Jealousy, “the green-eyed monster”
Shakespeare is consistent in his use of repeated themes throughout his works, particularly those of love, death, and betrayal. Shakespeare repeats these themes to set the mood through his works. It is important for Shakespeare to be consistent with his themes, or the plays would lose their meaning and mood. All of these themes are present in Othello, but the most dominant is the theme of jealousy, which presents itself multiple times throughout the play. We see the kind of jealousy which is envy of what others have, and as the kind of which is fear of losing what we have. According to The New Lexicon Webster's Encyclopedic Dictionary of the English Language, “jealousy is a state of fear, suspicion, revenge or envy caused by real or imagined threat or challenge to one’s possessive instincts. It may be provoked by rivalry in sexual love by competition or by desires for the qualities or possessions of another.” Jealousy is an evil trait, “O, beware my Lord, of jealousy! It is the green-eyed monster” and will lead people to do abominable envious attacks (Shakespeare III.iii.). Jealousy plays a huge role on the characters of Othello, as it does not get the characters anywhere, or gain the characters anything. Jealousy is the main cause of misery, heartbreak, and death in Shakespeare’s Othello. Shakespeare’s Othello may seem to be a play of many jealous men, but really it is one man’s jealousy to blame for the fall of others, and that man is Iago. Iago is a jealous, two-faced, lying, villain, who is out to get revenge on everybody, and tricks people into believing that his every word is true. Iago even says, “And what’s he then that says I play the villain, when this advice is free I give and honest” stating he had is way of making people believe his antics were innocent and true (Shakespeare II.iii.). Iago’s main mission is to destroy Othello, general of the armies of Venice. Iago’s anger toward Othello began when Othello overlooked him for the position of lieutenant. This lead to Iago’s jealousy of Michael Cassio, whom Othello made lieutenant, Iago says Cassio, “This counter-coaster/ And I bless the mark, his Moorship’s ancient”, because Cassio has the job Iago wanted (Shakespeare I.i.). Iago’s anger toward Othello then turns into jealousy when he hears a rumor that Othello has slept with his wife, Emilia: “It is thought abroad that ’twixt my sheets He has done my office.” (Shakespeare I.iii.). Iago’s jealousy toward Cassio and Othello gave him the idea to seek revenge with a plan of destruction.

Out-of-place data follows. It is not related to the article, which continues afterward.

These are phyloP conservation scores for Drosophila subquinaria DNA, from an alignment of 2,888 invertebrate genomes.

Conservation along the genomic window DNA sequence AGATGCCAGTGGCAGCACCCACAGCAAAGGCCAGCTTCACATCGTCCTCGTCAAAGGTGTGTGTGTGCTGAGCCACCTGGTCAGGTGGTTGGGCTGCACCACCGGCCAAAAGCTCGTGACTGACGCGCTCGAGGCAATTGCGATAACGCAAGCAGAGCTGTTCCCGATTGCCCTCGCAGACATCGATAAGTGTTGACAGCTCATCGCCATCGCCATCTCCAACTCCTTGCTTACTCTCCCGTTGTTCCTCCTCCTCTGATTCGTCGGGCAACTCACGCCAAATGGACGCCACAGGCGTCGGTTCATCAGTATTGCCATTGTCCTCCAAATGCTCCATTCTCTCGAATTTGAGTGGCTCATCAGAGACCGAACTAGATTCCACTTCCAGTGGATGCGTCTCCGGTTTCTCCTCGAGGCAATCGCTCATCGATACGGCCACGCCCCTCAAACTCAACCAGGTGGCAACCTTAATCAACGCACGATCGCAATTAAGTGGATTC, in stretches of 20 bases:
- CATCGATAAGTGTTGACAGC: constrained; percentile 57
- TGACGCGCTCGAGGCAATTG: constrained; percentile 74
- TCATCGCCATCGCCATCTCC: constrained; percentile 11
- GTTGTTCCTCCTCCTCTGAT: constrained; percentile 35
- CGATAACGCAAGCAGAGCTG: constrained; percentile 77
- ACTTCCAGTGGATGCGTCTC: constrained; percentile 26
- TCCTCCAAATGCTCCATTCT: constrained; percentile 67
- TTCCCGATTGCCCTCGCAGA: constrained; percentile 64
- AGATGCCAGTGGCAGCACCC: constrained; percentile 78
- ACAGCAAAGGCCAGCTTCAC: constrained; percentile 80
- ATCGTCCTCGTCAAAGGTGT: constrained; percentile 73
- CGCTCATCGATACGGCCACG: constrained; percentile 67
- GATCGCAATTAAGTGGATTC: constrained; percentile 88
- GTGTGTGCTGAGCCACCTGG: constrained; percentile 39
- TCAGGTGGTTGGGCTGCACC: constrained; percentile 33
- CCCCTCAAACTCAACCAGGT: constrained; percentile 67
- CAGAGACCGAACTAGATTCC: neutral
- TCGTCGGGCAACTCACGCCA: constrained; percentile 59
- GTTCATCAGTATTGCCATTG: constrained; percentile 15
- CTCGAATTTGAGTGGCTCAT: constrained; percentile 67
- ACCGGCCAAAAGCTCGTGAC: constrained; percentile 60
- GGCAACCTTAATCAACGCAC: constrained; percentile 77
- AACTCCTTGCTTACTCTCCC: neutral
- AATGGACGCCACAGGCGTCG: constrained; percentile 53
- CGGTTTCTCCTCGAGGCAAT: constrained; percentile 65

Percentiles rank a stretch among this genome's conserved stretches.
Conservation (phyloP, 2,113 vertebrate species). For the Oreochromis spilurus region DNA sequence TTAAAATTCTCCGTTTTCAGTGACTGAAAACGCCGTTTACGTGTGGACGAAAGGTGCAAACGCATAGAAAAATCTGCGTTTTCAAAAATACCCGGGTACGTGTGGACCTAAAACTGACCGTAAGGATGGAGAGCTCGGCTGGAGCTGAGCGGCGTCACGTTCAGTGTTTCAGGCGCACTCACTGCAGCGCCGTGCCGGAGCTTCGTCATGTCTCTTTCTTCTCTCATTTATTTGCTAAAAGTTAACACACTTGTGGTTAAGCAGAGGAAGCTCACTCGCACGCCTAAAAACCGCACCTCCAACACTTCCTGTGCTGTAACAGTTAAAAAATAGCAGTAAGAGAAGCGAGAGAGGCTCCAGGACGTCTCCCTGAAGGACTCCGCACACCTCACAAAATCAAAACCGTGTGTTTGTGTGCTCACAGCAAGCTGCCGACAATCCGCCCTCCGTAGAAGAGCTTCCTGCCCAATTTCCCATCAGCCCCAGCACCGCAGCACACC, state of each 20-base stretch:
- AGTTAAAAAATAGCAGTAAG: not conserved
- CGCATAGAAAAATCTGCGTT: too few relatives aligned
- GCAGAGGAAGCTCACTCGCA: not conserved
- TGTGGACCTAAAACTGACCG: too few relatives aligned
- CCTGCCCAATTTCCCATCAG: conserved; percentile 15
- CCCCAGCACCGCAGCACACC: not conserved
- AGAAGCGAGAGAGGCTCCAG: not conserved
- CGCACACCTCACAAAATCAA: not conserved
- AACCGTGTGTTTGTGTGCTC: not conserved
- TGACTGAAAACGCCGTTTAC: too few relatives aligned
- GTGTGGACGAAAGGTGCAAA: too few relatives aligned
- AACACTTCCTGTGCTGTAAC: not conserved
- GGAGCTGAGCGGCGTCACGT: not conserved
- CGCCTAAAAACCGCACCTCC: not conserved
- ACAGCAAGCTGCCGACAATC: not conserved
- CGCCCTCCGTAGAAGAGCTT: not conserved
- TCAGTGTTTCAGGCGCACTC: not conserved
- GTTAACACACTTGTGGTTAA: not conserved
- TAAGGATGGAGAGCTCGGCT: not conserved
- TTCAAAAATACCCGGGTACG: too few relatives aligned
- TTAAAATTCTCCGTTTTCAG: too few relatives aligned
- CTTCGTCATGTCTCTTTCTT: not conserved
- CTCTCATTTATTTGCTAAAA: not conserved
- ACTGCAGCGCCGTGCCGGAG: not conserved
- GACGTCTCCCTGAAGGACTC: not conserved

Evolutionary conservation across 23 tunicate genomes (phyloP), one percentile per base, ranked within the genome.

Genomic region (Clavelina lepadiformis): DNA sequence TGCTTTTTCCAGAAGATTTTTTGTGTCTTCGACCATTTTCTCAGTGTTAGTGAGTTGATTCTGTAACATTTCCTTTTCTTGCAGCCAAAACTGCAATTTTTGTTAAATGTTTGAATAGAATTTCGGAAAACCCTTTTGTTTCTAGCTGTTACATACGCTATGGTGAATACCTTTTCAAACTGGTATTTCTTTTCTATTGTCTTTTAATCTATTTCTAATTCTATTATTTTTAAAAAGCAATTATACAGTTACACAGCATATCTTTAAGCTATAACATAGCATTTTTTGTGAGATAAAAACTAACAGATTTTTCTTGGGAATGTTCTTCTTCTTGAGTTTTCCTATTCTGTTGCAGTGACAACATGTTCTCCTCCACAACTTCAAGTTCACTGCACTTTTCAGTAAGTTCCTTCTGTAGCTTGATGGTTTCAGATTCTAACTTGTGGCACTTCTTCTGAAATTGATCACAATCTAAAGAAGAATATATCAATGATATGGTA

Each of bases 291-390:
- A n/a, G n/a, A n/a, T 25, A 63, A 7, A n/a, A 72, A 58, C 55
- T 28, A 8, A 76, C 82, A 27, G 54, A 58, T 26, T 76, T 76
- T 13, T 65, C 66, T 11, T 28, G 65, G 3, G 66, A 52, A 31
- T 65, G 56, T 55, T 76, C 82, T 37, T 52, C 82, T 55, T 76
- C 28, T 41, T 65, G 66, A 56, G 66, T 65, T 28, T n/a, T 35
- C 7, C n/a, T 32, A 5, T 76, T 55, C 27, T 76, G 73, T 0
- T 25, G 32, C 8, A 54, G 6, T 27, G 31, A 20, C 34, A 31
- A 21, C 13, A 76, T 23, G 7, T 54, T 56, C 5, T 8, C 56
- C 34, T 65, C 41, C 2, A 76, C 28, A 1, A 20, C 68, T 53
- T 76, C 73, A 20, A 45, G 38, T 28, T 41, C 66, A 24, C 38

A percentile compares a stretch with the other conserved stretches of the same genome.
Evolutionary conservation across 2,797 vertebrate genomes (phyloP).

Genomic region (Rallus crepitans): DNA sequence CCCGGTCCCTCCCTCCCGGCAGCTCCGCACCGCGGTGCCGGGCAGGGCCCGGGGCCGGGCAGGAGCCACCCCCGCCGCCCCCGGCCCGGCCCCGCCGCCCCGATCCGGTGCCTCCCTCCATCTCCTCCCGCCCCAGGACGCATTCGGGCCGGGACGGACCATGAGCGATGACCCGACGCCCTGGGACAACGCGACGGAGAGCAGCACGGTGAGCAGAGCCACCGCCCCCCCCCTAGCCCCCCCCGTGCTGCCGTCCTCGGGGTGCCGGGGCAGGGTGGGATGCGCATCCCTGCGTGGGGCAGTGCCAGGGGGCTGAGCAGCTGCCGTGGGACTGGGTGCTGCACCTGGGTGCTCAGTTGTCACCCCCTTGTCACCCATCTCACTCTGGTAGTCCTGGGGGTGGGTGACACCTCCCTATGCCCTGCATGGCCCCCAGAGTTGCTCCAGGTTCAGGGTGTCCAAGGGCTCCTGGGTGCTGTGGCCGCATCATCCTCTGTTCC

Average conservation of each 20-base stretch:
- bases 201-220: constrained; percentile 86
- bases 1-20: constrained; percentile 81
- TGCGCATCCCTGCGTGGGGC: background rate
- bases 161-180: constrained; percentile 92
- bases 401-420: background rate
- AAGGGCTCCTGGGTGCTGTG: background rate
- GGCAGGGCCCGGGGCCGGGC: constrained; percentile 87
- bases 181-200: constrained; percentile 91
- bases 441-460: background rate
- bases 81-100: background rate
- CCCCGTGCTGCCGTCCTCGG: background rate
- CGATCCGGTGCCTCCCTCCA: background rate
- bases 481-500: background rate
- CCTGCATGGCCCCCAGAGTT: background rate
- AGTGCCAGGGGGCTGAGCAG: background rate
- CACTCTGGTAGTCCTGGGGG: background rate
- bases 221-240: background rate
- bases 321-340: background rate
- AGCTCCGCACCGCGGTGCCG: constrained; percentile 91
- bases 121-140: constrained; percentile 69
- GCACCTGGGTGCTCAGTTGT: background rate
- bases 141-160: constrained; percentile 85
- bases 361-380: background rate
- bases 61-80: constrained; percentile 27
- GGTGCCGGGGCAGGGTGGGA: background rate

Iago’s plan began with Roderigo, a young, rich, and foolish man, envious of Othello, whom is married to his desired love Desdemona. Roderigo went to great heights to be with Desdemona as he was convinced that paying Iago all of his money will help him in his suit to Desdemona. Roderigo then realizes Desdemona is married to Othello and blames it on Iago for not realizing that sooner. Roderigo was using Iago because he knew the hate and jealousy Iago has toward Othello, “Thou told’st me thou didst hold him in thy hate.” “Despise me if I do not.” (Shakespeare I.i.). Roderigo may be using Iago, but what he does not know is Iago is using him as well. Iago knew the extent Roderigo would go to, to be with Desdemona. Iago’s first idea was to tell Brabanzio, Venetian senator and Desdemona’s father, that he has been robbed “you’ll have your daughter covered with Barbary horse; you’ll have your nephews neigh to you; you’ll have coursers for cousins, and gennets for Germans.”, Othello has stolen his daughter by witchcraft (Shakespeare I.i.). Brabanzio who has twice accused Othello of using magic or witchcraft to seduce Desdemona, accuses him a third time, for he does not understand why Desdemona would fall for a man like Othello. Iago had hope this plan would get rid of Othello, but it backfired. Othello explains that he won Desdemona not by witchcraft, but by stories about his adventures of travel and war....
Cited: Shakespeare, William. Othello. The Compact Bedford Introduction to Literature. Ed. Michael Meyers. 8th ed. Boston: Bedford/St. Martin’s 2009. 1164-1244. Print.
The New Lexicon Webster 's Encyclopedic Dictionary of the English Language. Ed. Bernard S Cayne. Lexicon Publications. Encyclopedia Edition. 1989
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